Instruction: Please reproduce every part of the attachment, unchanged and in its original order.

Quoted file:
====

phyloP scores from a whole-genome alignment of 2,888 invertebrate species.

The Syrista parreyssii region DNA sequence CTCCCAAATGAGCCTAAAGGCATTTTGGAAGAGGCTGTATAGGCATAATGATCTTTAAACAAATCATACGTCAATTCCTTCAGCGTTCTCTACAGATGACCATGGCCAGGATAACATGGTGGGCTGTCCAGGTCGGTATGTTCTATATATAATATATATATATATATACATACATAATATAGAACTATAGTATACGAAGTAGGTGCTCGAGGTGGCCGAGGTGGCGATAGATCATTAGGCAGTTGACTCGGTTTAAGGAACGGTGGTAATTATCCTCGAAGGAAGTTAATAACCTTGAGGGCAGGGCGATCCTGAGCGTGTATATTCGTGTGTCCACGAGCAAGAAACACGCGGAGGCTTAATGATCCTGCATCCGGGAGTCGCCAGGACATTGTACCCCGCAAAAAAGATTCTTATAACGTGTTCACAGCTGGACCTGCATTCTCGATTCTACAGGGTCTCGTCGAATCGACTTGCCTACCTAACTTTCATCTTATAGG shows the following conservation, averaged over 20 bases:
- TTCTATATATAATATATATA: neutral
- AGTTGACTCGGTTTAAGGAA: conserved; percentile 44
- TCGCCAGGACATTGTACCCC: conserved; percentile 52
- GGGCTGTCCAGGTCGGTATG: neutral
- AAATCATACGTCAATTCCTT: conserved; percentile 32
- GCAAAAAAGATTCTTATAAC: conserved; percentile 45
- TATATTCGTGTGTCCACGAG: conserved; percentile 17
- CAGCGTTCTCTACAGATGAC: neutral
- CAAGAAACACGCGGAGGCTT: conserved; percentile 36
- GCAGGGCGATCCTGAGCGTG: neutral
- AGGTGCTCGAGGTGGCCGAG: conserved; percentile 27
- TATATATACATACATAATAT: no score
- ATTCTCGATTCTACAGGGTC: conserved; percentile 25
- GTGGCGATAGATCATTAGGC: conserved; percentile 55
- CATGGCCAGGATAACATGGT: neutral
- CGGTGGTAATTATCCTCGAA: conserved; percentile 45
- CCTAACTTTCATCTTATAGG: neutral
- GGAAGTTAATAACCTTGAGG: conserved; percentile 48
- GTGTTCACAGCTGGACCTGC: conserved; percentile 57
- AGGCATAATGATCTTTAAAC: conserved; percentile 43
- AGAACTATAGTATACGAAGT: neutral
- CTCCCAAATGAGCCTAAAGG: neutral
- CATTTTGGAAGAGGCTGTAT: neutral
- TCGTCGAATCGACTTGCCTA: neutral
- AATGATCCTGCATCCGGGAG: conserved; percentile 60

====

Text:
phyloP scores from a whole-genome alignment of 2,888 invertebrate species.

The Syrista parreyssii region DNA sequence CTCCCAAATGAGCCTAAAGGCATTTTGGAAGAGGCTGTATAGGCATAATGATCTTTAAACAAATCATACGTCAATTCCTTCAGCGTTCTCTACAGATGACCATGGCCAGGATAACATGGTGGGCTGTCCAGGTCGGTATGTTCTATATATAATATATATATATATATACATACATAATATAGAACTATAGTATACGAAGTAGGTGCTCGAGGTGGCCGAGGTGGCGATAGATCATTAGGCAGTTGACTCGGTTTAAGGAACGGTGGTAATTATCCTCGAAGGAAGTTAATAACCTTGAGGGCAGGGCGATCCTGAGCGTGTATATTCGTGTGTCCACGAGCAAGAAACACGCGGAGGCTTAATGATCCTGCATCCGGGAGTCGCCAGGACATTGTACCCCGCAAAAAAGATTCTTATAACGTGTTCACAGCTGGACCTGCATTCTCGATTCTACAGGGTCTCGTCGAATCGACTTGCCTACCTAACTTTCATCTTATAGG shows the following conservation, averaged over 20 bases:
- TTCTATATATAATATATATA: neutral
- AGTTGACTCGGTTTAAGGAA: conserved; percentile 44
- TCGCCAGGACATTGTACCCC: conserved; percentile 52
- GGGCTGTCCAGGTCGGTATG: neutral
- AAATCATACGTCAATTCCTT: conserved; percentile 32
- GCAAAAAAGATTCTTATAAC: conserved; percentile 45
- TATATTCGTGTGTCCACGAG: conserved; percentile 17
- CAGCGTTCTCTACAGATGAC: neutral
- CAAGAAACACGCGGAGGCTT: conserved; percentile 36
- GCAGGGCGATCCTGAGCGTG: neutral
- AGGTGCTCGAGGTGGCCGAG: conserved; percentile 27
- TATATATACATACATAATAT: no score
- ATTCTCGATTCTACAGGGTC: conserved; percentile 25
- GTGGCGATAGATCATTAGGC: conserved; percentile 55
- CATGGCCAGGATAACATGGT: neutral
- CGGTGGTAATTATCCTCGAA: conserved; percentile 45
- CCTAACTTTCATCTTATAGG: neutral
- GGAAGTTAATAACCTTGAGG: conserved; percentile 48
- GTGTTCACAGCTGGACCTGC: conserved; percentile 57
- AGGCATAATGATCTTTAAAC: conserved; percentile 43
- AGAACTATAGTATACGAAGT: neutral
- CTCCCAAATGAGCCTAAAGG: neutral
- CATTTTGGAAGAGGCTGTAT: neutral
- TCGTCGAATCGACTTGCCTA: neutral
- AATGATCCTGCATCCGGGAG: conserved; percentile 60